Fund managers were happy to ride this morning's rally, but most were cautious about predicting that it could last.
While today's better-than-expected
figures underpinned the rally, investors still have their eye on looming inflation figures -- the May
Consumer Price Index
will be released in mid-June -- and the question of whether the
Fed will continue to raise interest rates still hangs over the market, said John Jares, who manages the $700 million
Delaware Balanced Fund
"Certainly there's a big sigh of relief with today's unemployment numbers," he said. "Job growth was weaker than people were expecting." Unemployment was higher than most Wall Streeters had predicted, rising to 4.1%. Low unemployment tends to spook investors by raising the specter of inflation and, in turn, further interest-rate hikes to cool the economy.
"It's nice to have this rally, but it will take a while to undo the psychological damage that
Greenspan has caused," said Robert Loest, who manages about $500 million in assets in two funds, the
IPS Millennium Fund
IPS New Frontier Fund
, referring to recent interest-rate hikes by the Federal Reserve.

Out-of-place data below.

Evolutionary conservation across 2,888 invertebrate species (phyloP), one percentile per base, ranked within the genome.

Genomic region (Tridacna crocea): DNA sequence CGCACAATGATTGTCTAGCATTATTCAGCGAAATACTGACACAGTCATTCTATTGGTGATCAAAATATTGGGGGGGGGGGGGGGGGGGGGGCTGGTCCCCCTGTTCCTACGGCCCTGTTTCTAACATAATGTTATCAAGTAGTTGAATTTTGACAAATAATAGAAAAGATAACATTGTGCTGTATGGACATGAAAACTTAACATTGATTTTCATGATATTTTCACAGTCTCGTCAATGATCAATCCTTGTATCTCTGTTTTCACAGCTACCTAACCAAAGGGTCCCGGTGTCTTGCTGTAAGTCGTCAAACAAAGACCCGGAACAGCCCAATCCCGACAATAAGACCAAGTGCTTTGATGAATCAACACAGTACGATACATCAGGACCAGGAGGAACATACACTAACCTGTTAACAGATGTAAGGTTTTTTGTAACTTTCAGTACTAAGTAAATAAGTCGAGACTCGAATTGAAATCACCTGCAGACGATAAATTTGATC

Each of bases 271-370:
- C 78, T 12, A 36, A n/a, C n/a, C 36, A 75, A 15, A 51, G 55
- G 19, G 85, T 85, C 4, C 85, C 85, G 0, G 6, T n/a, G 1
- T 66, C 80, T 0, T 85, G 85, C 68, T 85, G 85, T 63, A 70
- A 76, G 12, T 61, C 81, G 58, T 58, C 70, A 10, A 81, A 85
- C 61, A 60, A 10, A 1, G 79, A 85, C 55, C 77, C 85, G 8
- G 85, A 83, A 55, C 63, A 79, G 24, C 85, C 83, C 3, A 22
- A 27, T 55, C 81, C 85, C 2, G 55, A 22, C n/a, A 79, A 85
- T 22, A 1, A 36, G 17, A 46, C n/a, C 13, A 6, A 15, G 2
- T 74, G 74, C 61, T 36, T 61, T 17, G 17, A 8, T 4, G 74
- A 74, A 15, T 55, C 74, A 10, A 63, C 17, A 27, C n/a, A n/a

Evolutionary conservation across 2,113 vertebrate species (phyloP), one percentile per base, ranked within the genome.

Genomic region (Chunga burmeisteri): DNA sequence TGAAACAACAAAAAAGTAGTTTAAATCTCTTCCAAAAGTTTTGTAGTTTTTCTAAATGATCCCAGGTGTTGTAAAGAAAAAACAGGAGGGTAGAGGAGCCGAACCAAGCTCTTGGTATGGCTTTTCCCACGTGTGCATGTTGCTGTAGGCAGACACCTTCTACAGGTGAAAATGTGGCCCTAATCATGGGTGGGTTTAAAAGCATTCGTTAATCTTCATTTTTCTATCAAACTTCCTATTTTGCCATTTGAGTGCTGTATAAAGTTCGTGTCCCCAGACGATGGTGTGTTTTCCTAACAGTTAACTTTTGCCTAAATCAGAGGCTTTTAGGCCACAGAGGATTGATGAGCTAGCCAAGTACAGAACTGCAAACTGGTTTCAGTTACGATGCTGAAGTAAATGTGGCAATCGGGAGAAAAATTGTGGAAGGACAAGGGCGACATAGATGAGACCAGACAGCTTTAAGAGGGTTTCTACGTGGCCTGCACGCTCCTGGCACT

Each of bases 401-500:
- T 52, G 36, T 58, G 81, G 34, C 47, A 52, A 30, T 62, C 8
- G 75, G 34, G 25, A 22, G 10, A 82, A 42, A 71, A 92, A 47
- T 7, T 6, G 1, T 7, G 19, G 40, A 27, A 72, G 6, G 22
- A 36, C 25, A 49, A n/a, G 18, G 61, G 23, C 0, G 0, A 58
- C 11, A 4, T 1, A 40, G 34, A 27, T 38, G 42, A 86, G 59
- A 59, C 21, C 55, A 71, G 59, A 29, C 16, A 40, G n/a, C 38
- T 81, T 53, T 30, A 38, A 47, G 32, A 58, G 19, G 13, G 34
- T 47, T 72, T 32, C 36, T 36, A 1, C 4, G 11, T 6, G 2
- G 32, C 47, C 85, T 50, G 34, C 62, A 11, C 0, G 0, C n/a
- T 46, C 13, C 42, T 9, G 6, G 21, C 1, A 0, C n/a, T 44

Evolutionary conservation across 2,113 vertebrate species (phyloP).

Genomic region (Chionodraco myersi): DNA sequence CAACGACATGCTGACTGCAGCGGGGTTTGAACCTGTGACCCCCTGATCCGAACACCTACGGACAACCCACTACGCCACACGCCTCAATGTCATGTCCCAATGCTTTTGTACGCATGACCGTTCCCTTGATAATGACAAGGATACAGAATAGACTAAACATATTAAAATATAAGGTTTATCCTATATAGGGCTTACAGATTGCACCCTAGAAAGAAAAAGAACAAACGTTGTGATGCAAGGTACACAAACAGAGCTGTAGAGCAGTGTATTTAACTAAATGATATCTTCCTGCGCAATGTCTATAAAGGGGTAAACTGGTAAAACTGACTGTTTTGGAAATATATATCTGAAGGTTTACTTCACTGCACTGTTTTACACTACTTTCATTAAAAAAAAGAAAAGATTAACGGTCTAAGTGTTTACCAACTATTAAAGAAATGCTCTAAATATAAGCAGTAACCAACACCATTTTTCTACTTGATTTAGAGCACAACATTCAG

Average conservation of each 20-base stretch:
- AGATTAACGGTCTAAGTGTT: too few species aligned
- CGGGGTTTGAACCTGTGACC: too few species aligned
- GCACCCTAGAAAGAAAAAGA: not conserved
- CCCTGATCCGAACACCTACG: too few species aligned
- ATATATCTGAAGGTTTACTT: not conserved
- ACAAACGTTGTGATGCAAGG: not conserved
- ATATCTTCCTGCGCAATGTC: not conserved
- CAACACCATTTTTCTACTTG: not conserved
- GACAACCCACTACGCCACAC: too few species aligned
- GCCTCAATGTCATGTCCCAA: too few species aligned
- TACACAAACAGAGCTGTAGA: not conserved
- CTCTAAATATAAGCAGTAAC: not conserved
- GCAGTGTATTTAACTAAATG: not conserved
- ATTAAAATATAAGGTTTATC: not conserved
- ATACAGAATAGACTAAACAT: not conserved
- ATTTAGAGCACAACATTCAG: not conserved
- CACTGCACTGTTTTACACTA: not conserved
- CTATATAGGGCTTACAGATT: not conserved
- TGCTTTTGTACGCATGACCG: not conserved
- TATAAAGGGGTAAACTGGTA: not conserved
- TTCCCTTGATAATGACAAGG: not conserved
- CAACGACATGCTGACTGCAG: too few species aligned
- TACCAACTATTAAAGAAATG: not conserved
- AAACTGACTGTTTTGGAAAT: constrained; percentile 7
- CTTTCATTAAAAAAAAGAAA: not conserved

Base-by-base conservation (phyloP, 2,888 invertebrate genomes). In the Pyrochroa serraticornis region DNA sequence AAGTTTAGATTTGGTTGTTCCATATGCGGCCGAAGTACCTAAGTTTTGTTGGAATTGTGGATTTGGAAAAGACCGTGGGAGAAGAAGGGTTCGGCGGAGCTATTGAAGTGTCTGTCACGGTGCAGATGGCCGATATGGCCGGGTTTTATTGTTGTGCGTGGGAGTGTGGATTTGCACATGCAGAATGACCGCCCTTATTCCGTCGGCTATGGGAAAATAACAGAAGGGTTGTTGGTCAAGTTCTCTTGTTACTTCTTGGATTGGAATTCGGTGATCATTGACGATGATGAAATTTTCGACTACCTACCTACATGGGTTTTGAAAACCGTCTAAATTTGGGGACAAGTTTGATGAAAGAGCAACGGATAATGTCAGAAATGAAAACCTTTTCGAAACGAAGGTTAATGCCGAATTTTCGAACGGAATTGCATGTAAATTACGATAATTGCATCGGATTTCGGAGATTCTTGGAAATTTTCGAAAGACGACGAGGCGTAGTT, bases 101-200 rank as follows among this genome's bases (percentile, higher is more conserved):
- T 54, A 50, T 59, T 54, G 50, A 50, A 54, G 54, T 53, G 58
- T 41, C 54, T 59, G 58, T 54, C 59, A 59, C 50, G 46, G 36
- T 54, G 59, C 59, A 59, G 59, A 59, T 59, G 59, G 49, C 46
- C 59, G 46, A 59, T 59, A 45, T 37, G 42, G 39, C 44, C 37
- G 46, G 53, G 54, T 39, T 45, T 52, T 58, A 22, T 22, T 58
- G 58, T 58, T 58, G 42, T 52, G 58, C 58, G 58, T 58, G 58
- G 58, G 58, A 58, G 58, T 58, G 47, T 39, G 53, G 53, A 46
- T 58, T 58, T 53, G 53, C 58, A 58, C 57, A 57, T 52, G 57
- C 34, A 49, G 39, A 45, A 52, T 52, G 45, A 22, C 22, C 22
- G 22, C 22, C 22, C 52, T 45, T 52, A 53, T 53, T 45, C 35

Jares, however, said, "I wouldn't contend that the Fed is done, but we are closer to the end than we thought." Jares is deep in tech and financials, mentioning
Bank of New York
as his favorites.
Loest, who said he ignores Fed actions since he is a buy-and-hold investor, said he is loading up on tech stocks, such as chipmakers
Skip Wells, a portfolio manager at
Adams Harkness & Hill
in Boston, declined to say what he was buying but did mention
as two favorites.
"You can buy them all," he said. "I think this
rally is for real. My opinion is that Greenspan and the bears will go into hibernation and we won't have to worry about interest rates."
Dow was up 129 to 10,781, while the
Nasdaq Composite was up 187 to 3769.